Nuclear fission involves the splitting of atoms to release the binding energy of the atomic nuclei. This energy is released as heat and radiation, with the heat being used by a nuclear power plant to boil water into steam to turn a turbine and drive generators to produce electricity. As the process uses uranium rather than fossil fuels to generate the heat, there are no carbon emissions with the nuclear fission process.
The process of splitting an atom at a power plant involves placing uranium in sealed metal cylinders inside a steel reactor vessel. Neutrons are then fired at the uranium atoms, causing them to split and release more neutrons that hit other atoms, creating a chain reaction that splits more atoms, releasing energy as heat and radiation. For example, uranium-235 atoms split into nuclei of krypton and barium along with three extra neutrons that create fission chain reactions by hitting other uranium-235 atoms.
Nuclear fusion is the process of combining atomic nuclei rather than splitting them (as with fission) to produce energy. This process occurs naturally in the centre of stars like the Sun and creates no long-term radioactive waste or greenhouse gases.
Fusion power plants operate in a similar manner to fission plants, using the heat generated by the atomic reaction to heat water, produce steam, drive turbines and generate electricity, but it has been a challenge to create the required conditions in a fusion reactor without consuming more energy than is produced.
While still being developed, a fusion reactor (known as a tokamak) uses a gas – usually a hydrogen isotope that can be extracted from seawater called deuterium. When subjected to high heat and pressure electrons are forced away from the deuterium atoms to create a plasma. This plasma is a superheated, ionised gas that needs to be contained by strong magnetic fields as it can reach temperatures of 100,000,000°C or more. These temperatures are ten times that found at the core of the Sun, but are needed for the process as it is impossible to create the gravitational pressure within the Sun instead.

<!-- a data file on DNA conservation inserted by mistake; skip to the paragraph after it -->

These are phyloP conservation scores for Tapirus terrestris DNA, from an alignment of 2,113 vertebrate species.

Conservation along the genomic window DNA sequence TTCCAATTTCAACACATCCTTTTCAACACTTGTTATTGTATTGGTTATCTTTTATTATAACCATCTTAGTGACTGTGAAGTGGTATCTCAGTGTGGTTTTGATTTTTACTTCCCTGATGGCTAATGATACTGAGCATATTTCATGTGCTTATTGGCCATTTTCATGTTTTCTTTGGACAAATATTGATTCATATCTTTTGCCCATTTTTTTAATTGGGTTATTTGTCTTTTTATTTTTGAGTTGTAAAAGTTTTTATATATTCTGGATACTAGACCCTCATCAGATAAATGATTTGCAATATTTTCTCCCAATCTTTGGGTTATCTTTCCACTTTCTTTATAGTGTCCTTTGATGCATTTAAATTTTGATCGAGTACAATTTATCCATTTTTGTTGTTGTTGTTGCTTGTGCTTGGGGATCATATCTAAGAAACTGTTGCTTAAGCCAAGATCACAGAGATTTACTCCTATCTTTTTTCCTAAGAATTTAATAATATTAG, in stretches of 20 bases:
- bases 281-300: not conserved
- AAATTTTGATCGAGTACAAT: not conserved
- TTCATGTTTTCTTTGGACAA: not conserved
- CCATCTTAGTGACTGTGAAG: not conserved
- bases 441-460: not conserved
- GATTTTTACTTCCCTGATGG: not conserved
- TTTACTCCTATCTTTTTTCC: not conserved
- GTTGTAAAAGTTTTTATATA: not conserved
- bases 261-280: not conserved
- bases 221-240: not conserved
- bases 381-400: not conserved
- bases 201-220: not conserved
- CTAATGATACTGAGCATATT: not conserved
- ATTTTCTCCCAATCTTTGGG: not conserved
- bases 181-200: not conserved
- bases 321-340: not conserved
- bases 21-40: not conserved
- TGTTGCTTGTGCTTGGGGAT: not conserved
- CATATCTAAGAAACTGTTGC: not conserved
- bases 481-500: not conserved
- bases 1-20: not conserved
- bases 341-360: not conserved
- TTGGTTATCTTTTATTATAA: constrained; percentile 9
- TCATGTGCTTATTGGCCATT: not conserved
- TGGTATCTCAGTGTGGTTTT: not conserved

The energised plasma particles collide and heat up as auxiliary heating systems increase the temperature to the required levels for fusion (150-300 million °C). These conditions allow the highly energised particles to overcome their natural electromagnetic repulsion as they collide, fusing them together and releasing huge amounts of energy.
Other, alternative reactors being tested use lasers to heat and compress hydrogen fuel to create fusion.
Although both fusion and fission use atomic energy, there are a number of key differences between the two processes:
- Fission releases energy when atoms are split, while fusion releases energy when atoms are joined
- The fusion reaction releases more energy than fission
- Fusion doesn’t produce harmful long-term radioactive waste as a by-product like fission does
- Fusion needs more energy to accomplish than fission does. The energy required for fusion has been a barrier to its widespread use for energy generation
Most nuclear reactors use uranium-235 as the target nucleus into which a neutron is accelerated to split the atom into two smaller isotopes (called ‘fission products’) as well as three more neutrons, releasing a large amount of energy. The neutrons that are released create further fission reactions that continue the process with other uranium-235 atoms. The energy that is produced is used to heat water into steam, producing electricity by turning turbines to power a generator.
Fusion occurs when two low-mass isotopes combine under conditions of extreme heat and pressure. This typically occurs with the hydrogen isotopes tritium (hydrogen-3) and deuterium (hydrogen-2), which combine to create a helium isotope and a single extra neutron. This fusing of isotopes releases several times as much energy as the fission process, without producing long-term radioactive by-products.
What is the Difference between Fusion and Fission?
Fusion is where two light atomic nuclei combine and release energy, while fission is the process of splitting two heavy, unstable atomic nuclei into two lighter nuclei, also releasing energy – although less than with fusion.